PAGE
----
Science and Exploration

Perspective View Along An Icy Layered Ridge At Ultimi Scopuli On Mars

By Keith Cowing
Status Report
January 14, 2023
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Perspective View Along An Icy Layered Ridge At Ultimi Scopuli On Mars
Ultimi Scopuli

This sweeping view along a rusty red ridge and into a crater showcases the exquisite beauty of icy, layered terrain in the south polar region on Mars.

The High Resolution Stereo Imaging camera on board ESA’s Mars Express captured this frosty scene in the Ultimi Scopuli region near the south pole of Mars on 19 May 2022. While it may look like a winter wonderland, it was southern hemisphere spring at the time and ice was starting to retreat. Dark dunes are peeking through the frost and elevated terrain appears ice-free.

Two large impact craters draw the eye, their interiors striped with alternating layers of water-ice and fine sediments. These ‘polar layered deposits’ are also exposed in exquisite detail in the rusty red ridge that connects the two craters.

Frosty dunes

All over the image, dark dunes and dune fields can be found, in some areas covered by a thin frost layer. The dune fields take on a ‘yardang’-like shape, creating sharp ridges running parallel to the prevalent wind direction, guided by the morphology of the underlying surface. The dark dust is thought to originate from ancient, buried layers of volcanically erupted material. It can be found all over Mars and is easily spread by strong winds.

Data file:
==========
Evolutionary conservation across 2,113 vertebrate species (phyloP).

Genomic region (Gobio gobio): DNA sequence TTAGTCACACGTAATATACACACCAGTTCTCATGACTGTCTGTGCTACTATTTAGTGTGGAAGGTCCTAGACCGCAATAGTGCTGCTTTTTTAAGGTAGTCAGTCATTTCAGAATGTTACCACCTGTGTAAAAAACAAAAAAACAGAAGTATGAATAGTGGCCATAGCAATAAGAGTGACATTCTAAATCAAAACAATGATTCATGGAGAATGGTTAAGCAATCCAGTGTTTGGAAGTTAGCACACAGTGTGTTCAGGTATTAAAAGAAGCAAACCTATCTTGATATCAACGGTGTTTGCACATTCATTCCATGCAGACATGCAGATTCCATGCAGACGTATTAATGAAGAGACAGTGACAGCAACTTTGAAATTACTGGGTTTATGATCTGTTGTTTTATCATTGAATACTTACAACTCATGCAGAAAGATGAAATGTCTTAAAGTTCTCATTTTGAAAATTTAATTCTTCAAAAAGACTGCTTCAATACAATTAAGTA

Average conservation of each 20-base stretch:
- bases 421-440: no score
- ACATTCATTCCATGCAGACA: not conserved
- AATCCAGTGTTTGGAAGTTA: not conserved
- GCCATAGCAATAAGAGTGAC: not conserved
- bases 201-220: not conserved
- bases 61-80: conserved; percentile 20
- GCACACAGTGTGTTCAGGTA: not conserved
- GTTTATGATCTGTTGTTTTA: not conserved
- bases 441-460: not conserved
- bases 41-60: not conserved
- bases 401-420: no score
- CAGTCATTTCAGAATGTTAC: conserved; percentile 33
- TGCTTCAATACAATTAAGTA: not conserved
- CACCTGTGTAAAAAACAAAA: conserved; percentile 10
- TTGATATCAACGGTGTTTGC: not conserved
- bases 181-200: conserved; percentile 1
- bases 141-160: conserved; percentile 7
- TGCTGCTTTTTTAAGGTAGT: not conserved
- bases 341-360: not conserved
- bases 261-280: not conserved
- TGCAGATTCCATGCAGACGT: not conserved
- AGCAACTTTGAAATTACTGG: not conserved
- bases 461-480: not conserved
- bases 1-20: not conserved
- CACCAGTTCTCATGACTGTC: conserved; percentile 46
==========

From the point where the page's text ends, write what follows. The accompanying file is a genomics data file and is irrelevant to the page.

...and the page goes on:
Carbon dioxide jets

Individual dark spots hint at a process specific to polar areas on Mars. Jets of carbon dioxide generated by the sublimation of ice into gas have burst through ice layers, ejecting a geyser-like fountain of dark dust that settles into these circular splotches. Monitoring these zones from orbit shows the processes that steadily alter the appearance of the surface in the polar regions on Mars.

Ice scoop

All over the image numerous large irregular-shaped sublimation features can be found arising from thawing pockets of ice. They have the appearance of (albeit empty) terrestrial lakes that have been scooped out of the landscape. A very pronounced example can be seen at the upper left image border of the main colour image.


Hazy clouds – especially in the central part of the image – complete the atmospheric feel of the scene. Clouds in the south polar region often contain water ice and their trajectory is partly influenced by the topography of the terrain.

During the seasonal cycle, carbon dioxide ice is deposited at the poles in winter, which sublimates in the springtime. Between 12 to 16% of the planet’s atmosphere is deposited in the poles during winter, with the release of gas the following spring boosting the atmospheric pressure and generating strong winds. This ongoing process creates a huge exchange of material between surface and atmosphere throughout the martian year.

Happy New Year, Mars!

The new Mars year (Year 37 according to the way Mars years are counted) begins on 26 December this year, just one day after the 19th anniversary of Mars Express’ arrival at Mars – a double celebration for Mars fans this festive season!

Exploring Mars
Mars Express has been orbiting the Red Planet since 2003, imaging Mars’ surface, mapping its minerals, identifying the composition and circulation of its tenuous atmosphere, probing beneath its crust, and exploring how various phenomena interact in the martian environment.

The High Resolution Stereo Camera HRSC was developed and is operated by the German Aerospace Center (Deutsches Zentrum für Luft- und Raumfahrt; DLR).

Additional imagery

SpaceRef co-founder, Explorers Club Fellow, ex-NASA, Away Teams, Journalist, Space & Astrobiology, Lapsed climber.